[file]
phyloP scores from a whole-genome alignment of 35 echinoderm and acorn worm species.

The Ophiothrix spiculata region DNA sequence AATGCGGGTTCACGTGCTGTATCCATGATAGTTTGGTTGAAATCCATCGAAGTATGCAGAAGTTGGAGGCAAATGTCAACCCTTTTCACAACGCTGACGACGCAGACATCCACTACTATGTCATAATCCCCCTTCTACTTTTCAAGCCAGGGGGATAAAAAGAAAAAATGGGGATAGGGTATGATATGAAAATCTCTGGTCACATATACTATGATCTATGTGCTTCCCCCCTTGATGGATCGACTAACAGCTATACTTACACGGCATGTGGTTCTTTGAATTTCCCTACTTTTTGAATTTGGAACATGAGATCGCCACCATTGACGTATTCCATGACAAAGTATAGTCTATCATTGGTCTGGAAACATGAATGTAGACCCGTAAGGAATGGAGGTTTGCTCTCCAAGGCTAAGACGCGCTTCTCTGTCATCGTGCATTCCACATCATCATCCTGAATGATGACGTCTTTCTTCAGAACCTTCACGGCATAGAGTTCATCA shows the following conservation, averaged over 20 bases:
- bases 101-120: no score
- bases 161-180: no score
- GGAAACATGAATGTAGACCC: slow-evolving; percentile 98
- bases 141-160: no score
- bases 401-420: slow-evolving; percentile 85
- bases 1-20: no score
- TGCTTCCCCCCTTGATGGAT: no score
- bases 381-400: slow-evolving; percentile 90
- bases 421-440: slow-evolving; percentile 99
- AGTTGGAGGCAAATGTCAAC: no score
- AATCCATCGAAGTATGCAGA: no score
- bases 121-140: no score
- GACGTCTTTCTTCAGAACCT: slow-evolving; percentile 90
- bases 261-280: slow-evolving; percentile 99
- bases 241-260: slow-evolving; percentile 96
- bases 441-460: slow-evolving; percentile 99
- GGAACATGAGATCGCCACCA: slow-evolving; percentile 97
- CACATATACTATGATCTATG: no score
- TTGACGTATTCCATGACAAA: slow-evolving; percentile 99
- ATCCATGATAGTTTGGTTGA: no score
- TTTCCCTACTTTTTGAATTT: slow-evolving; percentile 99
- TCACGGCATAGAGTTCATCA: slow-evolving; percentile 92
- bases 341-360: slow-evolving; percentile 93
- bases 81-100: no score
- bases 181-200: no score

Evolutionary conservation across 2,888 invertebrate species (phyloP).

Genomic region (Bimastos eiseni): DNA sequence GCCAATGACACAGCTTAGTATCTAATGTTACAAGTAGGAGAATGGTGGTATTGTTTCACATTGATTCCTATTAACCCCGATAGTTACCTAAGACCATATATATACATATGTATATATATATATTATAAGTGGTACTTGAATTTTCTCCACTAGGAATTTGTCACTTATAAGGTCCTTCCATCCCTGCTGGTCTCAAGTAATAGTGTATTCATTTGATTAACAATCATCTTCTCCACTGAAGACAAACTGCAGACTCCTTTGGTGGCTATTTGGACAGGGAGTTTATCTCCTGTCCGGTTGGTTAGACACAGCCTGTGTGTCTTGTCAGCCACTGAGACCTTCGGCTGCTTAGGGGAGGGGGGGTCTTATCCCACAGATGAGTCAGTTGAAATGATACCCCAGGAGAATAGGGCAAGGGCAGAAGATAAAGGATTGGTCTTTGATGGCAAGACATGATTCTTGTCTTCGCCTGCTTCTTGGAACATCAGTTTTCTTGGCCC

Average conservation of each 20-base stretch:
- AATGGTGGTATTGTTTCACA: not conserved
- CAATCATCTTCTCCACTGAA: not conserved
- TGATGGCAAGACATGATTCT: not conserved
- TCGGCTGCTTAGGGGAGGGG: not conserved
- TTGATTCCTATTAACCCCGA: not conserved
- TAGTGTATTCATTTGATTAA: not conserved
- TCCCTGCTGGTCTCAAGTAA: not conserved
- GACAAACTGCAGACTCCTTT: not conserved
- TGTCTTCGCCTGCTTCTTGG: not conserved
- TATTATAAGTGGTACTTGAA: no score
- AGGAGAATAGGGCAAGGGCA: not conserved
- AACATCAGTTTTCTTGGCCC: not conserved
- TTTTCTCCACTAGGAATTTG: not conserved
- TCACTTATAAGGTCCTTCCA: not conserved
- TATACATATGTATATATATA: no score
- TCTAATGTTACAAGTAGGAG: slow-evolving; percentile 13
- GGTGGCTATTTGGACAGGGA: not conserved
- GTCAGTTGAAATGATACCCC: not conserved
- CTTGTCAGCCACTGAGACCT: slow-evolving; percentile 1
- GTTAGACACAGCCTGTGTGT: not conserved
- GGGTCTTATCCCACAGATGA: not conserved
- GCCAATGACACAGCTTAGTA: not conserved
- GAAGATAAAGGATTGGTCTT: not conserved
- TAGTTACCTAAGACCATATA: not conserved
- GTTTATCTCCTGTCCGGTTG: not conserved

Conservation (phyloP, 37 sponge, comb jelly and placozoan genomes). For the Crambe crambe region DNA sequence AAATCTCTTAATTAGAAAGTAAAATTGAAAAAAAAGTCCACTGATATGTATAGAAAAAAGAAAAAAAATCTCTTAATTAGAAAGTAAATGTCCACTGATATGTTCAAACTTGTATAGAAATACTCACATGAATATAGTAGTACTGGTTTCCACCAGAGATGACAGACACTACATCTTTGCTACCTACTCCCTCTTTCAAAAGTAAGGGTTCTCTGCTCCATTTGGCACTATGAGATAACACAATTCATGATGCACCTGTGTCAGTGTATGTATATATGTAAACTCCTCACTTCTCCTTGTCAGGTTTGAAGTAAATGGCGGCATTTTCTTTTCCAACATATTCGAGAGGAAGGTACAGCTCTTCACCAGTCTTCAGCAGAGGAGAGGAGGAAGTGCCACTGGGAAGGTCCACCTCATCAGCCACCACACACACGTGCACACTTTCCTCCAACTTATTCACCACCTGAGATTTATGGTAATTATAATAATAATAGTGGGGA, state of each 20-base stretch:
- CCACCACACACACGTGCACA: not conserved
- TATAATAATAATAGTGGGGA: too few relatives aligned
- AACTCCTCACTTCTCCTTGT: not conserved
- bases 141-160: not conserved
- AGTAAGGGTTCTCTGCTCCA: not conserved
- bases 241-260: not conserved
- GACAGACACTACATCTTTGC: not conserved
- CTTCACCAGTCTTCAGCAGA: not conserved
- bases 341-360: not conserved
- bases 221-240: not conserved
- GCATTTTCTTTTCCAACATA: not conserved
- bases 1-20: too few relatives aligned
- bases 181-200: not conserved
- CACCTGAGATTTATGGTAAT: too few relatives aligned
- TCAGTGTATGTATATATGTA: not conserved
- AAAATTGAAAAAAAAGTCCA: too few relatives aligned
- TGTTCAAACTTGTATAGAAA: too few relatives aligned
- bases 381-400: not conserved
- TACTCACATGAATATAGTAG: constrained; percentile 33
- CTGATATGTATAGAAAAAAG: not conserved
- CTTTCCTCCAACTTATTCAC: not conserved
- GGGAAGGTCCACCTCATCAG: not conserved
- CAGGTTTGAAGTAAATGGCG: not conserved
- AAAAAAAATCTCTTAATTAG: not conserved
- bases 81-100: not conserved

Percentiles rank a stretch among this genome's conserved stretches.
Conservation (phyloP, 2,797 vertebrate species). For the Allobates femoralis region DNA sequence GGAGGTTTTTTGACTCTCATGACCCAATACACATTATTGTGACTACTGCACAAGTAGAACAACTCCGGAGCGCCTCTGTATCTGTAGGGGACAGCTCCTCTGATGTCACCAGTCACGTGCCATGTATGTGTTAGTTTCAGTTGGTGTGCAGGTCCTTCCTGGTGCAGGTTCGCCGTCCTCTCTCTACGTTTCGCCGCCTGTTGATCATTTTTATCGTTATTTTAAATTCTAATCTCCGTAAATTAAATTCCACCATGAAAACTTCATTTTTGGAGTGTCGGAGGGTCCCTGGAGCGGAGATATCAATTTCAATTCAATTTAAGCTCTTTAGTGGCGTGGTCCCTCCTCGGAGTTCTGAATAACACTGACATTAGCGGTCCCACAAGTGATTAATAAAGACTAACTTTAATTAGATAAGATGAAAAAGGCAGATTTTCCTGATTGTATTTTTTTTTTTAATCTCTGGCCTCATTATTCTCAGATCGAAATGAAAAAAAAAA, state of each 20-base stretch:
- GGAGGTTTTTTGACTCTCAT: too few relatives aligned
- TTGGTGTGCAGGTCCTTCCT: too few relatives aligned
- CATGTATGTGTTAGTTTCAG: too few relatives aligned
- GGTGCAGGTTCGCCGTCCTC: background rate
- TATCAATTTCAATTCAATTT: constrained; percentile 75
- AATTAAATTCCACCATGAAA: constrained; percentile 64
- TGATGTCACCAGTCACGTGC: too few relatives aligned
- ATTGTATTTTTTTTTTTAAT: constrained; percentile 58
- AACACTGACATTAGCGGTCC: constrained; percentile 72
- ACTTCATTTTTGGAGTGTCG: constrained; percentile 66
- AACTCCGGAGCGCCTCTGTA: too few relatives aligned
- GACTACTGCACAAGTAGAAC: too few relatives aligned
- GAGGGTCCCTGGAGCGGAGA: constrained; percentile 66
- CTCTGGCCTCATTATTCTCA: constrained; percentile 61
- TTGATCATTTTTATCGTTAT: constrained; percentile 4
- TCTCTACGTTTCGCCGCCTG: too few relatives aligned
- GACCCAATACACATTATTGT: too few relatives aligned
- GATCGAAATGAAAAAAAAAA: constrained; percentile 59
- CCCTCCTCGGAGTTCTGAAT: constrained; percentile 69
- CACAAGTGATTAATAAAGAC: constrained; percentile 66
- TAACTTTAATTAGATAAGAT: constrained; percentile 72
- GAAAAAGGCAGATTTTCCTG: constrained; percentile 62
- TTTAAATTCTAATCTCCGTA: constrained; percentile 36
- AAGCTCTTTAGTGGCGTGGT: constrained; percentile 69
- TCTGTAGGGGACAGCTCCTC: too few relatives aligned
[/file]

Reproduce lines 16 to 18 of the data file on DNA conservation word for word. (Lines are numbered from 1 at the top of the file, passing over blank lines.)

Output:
- bases 261-280: slow-evolving; percentile 99
- bases 241-260: slow-evolving; percentile 96
- bases 441-460: slow-evolving; percentile 99